Leon Rock

Leon Rock came from Canada to Oconto in 1856, went to work for Holt & Balcom, afterwards and now the Holt Lumber Company, and continued with that institution till about three years ago, when he began farming, near the city limits. Besides the 40 acres there he farms an 80 in the town of Stiles. He has six children, the two eldest being settled in life, one of them the wife of W. A. Fish, bookkeeper of the Armour Company, in Chicago. Mr. Fish is the brother of Judge Fish of Racine. OCR 9/1895



Albert Dudden

Albert Dudden has been justice of the peace in the town of Little river eighteen years, and at various times held office of town clerk – some six years in all. Twenty years ago he came into Oconto county from New York, bought eighty acres of land from speculators forty of which has been made tillable. He has three children – Annie is teaching in Lena, Kate in the town of Peshtigo, and John remains upon the farm. Mr. Dudden was induced to come west by a friend, Charles Lingren – then residing in this county. OCR 9/1895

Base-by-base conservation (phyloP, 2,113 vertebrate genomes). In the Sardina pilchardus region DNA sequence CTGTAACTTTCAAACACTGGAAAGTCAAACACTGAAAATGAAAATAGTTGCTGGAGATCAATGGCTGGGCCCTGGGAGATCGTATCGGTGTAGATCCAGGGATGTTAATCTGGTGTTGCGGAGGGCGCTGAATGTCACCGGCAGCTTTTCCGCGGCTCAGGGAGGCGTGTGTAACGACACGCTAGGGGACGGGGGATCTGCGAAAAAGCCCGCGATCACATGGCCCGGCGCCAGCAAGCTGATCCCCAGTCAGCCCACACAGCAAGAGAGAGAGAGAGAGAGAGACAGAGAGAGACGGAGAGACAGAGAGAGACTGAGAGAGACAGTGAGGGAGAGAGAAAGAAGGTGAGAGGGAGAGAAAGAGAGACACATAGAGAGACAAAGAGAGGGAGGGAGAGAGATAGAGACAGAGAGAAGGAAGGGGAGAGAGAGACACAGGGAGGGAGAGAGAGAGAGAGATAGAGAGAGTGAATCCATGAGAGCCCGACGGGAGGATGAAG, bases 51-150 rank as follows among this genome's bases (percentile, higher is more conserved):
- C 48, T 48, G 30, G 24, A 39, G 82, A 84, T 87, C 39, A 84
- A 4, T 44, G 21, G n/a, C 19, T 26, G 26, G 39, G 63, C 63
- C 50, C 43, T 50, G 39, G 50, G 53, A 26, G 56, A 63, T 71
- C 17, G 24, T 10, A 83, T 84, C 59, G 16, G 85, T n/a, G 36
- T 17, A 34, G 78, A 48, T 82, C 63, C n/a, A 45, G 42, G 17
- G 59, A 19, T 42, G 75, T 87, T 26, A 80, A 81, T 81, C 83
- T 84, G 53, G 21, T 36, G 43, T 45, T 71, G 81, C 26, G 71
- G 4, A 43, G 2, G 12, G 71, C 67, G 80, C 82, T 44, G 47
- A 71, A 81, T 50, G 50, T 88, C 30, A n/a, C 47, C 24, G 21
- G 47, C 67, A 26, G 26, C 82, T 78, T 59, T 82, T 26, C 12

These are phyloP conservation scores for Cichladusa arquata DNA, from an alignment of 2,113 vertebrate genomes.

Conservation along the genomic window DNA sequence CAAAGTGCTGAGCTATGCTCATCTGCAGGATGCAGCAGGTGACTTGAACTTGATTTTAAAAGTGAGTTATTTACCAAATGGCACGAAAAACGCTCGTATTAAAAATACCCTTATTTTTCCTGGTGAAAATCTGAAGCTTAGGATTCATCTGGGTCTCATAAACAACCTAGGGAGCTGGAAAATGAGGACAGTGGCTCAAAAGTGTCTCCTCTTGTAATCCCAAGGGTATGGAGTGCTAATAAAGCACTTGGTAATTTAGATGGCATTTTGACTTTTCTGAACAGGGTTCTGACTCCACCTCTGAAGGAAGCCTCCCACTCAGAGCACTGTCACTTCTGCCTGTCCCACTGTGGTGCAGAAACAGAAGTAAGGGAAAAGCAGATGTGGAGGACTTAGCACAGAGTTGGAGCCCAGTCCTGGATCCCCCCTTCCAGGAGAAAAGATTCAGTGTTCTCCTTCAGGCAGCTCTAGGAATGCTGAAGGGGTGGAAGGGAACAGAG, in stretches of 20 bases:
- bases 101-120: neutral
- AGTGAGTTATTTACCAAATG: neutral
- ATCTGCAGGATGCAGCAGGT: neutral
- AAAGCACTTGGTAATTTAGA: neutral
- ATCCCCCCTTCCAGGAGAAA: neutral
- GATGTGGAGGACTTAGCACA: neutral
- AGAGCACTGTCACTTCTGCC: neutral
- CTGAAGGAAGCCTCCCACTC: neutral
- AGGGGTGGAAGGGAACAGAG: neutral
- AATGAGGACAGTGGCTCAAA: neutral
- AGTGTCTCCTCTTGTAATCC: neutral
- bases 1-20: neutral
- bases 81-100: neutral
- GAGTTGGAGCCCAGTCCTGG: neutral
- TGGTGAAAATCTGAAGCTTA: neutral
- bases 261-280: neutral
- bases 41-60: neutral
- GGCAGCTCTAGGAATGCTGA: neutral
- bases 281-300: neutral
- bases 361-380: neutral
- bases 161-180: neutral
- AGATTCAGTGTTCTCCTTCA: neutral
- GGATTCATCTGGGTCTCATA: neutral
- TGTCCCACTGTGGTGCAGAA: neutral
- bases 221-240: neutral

Lorenzo S. Lord